Monday, July 15, 2013

"Zephaniah: The Problem with the Prophets" - Richard R. Crocker

Richard R. Crocker
Zephaniah: The Problem with the Prophets
Church of Christ at Dartmouth College
July 14, 2013
Zephaniah 1:10-16

          Today, in the third of our series on the minor prophets, we consider Zephaniah. Zephaniah brings us face to face with certain problems that most of us have with these prophets – problems that we have acknowledged in the earlier two sermons but not really addressed. The first problem is that we often do not like what they have to say. The second problem is that their messages, delivered in the name of God, often seem to some of us to contradict the God we know and worship in Jesus Christ.  And the third problem is that they require us to read the Bible with a degree of sophistication that goes against the way that many of us were taught to read the Bible. Today we will try to deal with these problems head on.

          But first a little background. The book of Zephaniah is very short – only three chapters. If you haven’t read it, you can do so in about ten minutes. Unlike Amos and Hosea, Zephaniah prophesied in the southern kingdom, the kingdom of Judah sometime around 630 BC, during the reign of the good king Josiah, after the northern Kingdom had fallen to the Assyrians, and Judah had been reduced to a vassal state, paying tribute to Assyria. In the opening verses of the book, Zephaniah traces his ancestry back to Hezekiah, which was the name of a previous king of Judah – so, in fact, Zephaniah may be a royal descendant – but this is uncertain.

          What is certain about Zephaniah is his message. In three short chapters, he proclaims doom, gloom, and resume. Aside from the strained  rhymes, this three word summary is actually pretty accurate – not only for Zephaniah’s prophecies, but for many of the prophetic messages we have heard before.

          Doom. The first chapter of Zephaniah’s message is overwhelming doom. Beginning with verse two, he says (speaking for God): “I will utterly sweep away everything from the face of the earth, says the Lord. I will sweep away humans and animals; I will sweep away the birds of the air and the fish of the sea.” His message is one of utter destruction. Why? Because of idolatry and false worship: the people of Judah have worshipped Baal; they worshipped Milcom (the god of the Ammonites) and worshipped the astrological gods of the Assyrians. The king’s sons have “dress(ed) themselves in foreign attire, and some of them have “leap(ed) over the threshold.”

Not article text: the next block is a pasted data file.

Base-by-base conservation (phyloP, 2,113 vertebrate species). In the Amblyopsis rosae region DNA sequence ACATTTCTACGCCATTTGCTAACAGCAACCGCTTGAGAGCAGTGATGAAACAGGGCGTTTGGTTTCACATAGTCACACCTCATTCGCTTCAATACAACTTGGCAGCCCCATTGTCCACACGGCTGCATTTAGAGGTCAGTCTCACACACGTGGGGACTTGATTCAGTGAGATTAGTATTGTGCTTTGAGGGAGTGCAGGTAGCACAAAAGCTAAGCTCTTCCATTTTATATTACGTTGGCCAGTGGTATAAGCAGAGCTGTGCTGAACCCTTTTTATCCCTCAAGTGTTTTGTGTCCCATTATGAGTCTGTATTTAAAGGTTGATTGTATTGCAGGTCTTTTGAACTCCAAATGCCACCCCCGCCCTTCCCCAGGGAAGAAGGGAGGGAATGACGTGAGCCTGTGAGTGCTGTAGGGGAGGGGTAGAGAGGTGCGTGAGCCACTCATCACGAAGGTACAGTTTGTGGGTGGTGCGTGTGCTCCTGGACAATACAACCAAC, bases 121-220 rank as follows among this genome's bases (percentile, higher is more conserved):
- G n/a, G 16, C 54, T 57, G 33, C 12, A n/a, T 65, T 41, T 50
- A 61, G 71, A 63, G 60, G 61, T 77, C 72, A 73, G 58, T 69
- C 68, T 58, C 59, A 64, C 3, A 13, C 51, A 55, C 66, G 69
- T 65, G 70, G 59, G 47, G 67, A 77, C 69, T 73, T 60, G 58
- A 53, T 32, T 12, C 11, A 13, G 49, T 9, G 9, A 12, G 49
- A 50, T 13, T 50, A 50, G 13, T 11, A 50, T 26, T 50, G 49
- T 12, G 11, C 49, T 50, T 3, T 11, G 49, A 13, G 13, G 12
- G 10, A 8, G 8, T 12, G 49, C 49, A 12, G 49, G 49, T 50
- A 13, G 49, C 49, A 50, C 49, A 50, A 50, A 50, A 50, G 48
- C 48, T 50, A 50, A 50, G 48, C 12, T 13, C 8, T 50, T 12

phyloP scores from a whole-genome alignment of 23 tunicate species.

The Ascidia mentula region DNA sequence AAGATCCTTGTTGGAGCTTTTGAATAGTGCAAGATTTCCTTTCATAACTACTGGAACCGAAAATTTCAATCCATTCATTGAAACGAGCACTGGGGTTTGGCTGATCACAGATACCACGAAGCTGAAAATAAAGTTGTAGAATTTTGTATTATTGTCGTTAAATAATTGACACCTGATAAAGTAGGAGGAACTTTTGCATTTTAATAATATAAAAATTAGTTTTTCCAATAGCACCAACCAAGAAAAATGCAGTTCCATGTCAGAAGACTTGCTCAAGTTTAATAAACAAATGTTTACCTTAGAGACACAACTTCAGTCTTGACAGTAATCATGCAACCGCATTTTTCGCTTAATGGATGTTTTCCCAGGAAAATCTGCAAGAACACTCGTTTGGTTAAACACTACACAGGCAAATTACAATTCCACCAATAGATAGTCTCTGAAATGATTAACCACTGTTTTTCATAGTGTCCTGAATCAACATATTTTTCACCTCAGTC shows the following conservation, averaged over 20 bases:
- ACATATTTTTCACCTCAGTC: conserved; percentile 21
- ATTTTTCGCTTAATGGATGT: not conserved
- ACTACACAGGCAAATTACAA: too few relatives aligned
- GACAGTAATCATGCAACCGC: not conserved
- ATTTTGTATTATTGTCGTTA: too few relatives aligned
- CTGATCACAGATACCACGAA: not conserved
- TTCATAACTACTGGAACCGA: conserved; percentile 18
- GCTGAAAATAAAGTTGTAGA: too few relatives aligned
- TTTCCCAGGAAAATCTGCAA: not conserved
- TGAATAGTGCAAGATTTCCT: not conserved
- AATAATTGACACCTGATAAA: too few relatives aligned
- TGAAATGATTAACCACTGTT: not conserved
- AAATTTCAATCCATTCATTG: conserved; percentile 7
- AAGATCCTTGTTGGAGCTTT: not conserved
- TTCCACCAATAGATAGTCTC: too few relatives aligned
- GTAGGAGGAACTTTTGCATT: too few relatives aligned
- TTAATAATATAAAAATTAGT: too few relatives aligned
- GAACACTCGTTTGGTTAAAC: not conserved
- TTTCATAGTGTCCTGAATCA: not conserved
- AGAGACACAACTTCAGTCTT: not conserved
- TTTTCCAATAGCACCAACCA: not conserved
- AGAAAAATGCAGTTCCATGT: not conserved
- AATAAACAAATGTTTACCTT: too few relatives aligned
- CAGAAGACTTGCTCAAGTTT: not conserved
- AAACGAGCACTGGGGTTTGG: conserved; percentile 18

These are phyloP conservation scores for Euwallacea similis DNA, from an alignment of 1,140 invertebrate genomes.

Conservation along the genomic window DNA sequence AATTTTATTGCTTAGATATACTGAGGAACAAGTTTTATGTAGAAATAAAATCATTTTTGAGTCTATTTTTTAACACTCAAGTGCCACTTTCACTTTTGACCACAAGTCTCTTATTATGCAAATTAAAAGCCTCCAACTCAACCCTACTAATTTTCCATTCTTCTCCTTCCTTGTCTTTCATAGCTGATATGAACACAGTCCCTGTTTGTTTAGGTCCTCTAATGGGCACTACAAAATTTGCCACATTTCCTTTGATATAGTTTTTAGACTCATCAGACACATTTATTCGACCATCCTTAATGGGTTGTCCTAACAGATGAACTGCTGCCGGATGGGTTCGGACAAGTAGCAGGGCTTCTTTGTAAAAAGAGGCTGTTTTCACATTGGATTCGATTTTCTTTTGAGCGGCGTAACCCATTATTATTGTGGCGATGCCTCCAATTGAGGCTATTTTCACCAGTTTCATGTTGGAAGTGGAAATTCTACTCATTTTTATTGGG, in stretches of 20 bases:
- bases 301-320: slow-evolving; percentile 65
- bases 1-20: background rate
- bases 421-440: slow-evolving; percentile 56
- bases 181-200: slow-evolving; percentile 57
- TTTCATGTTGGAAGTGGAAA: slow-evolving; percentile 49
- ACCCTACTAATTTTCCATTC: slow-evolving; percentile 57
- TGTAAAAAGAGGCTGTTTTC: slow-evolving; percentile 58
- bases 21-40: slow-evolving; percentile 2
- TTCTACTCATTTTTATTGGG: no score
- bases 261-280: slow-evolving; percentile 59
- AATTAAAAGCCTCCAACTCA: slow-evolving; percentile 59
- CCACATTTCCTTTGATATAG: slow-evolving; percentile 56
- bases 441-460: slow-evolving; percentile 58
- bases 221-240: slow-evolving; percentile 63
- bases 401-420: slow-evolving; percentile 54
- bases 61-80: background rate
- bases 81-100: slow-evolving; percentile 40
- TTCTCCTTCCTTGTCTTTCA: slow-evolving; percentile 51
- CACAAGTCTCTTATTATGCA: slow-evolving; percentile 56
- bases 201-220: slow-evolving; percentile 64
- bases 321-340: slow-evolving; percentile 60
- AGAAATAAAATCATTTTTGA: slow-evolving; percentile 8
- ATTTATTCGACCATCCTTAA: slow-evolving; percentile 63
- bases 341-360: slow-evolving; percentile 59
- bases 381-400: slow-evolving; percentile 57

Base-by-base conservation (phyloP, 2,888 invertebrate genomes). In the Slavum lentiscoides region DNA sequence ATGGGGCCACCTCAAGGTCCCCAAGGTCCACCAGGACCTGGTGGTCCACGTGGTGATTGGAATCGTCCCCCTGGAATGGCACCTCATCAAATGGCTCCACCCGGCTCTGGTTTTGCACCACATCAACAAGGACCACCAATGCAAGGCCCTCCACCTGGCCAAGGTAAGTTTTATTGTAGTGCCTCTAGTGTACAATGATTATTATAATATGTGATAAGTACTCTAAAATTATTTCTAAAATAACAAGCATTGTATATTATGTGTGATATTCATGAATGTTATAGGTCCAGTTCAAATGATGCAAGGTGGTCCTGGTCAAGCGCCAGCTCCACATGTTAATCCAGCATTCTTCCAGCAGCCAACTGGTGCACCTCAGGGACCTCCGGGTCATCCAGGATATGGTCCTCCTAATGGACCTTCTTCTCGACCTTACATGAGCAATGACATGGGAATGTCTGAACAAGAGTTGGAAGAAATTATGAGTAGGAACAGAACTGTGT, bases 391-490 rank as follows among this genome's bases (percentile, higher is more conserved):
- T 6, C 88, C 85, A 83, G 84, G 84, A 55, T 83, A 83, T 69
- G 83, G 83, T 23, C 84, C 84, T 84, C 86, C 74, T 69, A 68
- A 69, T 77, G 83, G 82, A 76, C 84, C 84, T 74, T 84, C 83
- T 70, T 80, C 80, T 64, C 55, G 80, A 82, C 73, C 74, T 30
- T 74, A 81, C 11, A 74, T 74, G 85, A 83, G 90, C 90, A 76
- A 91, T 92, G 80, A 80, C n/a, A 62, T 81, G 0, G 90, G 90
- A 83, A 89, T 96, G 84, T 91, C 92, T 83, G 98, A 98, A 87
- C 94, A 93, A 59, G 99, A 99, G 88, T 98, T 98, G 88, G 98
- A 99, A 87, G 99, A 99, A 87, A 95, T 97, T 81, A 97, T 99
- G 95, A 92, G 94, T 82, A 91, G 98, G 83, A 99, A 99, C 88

But in addition to these idolatrous acts, the people have practiced violence and fraud and have been indifferent to the God of Israel. And for this, utter destruction is promised.

Now this seems pretty extreme to us, doesn’t it? Utter destruction for leaping over the threshold? Maybe for fraud, maybe for worshipping Baal with ritual prostitution, but for dressing in foreign attire and leaping over the threshold?

Now we need to confront the problems of this passage directly. Granted, we know that these words were spoken (and written) 2600 years ago. But they are part of our holy book. They are words spoken on behalf of the God we worship, claimed as being the words of God.  Do they mean anything at all to those of us who hear them today – or are they only of quaint historical interest?

Do we believe that our God threatens any nation – or humanity itself – with utter destruction because of false worship? Will God actually destroy a whole people because some of them have leaped over the threshold? What does leaping over the threshold mean, anyway?

Here we confront a very basic problem. This God does not seem very likable. More important, this God does not seem to be the God with whom Abraham argued. You remember how God threatened to destroy the city of Sodom, but Abraham argued with him – you remember how: Abraham asked God; would you destroy a whole city if there were as few as a hundred righteous people in it? And God says no. And Abraham argues with him further, reducing the number each time, and finally asks: would you destroy the city if there were only ten righteous people in it, and God said, No – I will not destroy it even for ten righteous people. Is this the same God who says he will destroy all humanity? What happened to the story of Noah and the rainbow – the promise that God would never again destroy the earth?